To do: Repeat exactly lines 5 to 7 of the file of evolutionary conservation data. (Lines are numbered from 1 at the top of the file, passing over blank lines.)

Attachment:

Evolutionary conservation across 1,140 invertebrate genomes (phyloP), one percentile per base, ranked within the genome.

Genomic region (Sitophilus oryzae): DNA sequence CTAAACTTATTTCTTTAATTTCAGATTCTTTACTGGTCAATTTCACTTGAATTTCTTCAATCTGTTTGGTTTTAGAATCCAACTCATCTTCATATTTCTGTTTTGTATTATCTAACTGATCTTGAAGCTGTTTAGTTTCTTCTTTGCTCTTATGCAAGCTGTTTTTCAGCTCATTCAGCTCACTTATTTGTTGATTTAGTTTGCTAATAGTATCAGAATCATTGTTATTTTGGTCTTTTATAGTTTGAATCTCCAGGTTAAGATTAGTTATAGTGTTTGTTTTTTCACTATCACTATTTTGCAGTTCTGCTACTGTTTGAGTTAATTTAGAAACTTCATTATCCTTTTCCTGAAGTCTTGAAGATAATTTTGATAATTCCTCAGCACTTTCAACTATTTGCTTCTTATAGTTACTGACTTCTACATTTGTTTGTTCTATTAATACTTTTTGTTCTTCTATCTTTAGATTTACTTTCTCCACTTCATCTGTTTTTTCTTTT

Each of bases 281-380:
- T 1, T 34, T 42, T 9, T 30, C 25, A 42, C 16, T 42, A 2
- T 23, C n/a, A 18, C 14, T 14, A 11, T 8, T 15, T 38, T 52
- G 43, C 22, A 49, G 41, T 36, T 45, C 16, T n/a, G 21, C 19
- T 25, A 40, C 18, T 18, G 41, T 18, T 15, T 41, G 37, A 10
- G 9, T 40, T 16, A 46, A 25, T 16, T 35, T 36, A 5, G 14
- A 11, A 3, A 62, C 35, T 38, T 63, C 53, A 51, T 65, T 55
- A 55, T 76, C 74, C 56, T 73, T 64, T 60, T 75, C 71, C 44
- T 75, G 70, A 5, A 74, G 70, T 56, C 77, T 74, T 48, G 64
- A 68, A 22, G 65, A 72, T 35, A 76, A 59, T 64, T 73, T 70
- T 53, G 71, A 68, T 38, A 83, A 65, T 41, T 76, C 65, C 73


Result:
- T 23, C n/a, A 18, C 14, T 14, A 11, T 8, T 15, T 38, T 52
- G 43, C 22, A 49, G 41, T 36, T 45, C 16, T n/a, G 21, C 19
- T 25, A 40, C 18, T 18, G 41, T 18, T 15, T 41, G 37, A 10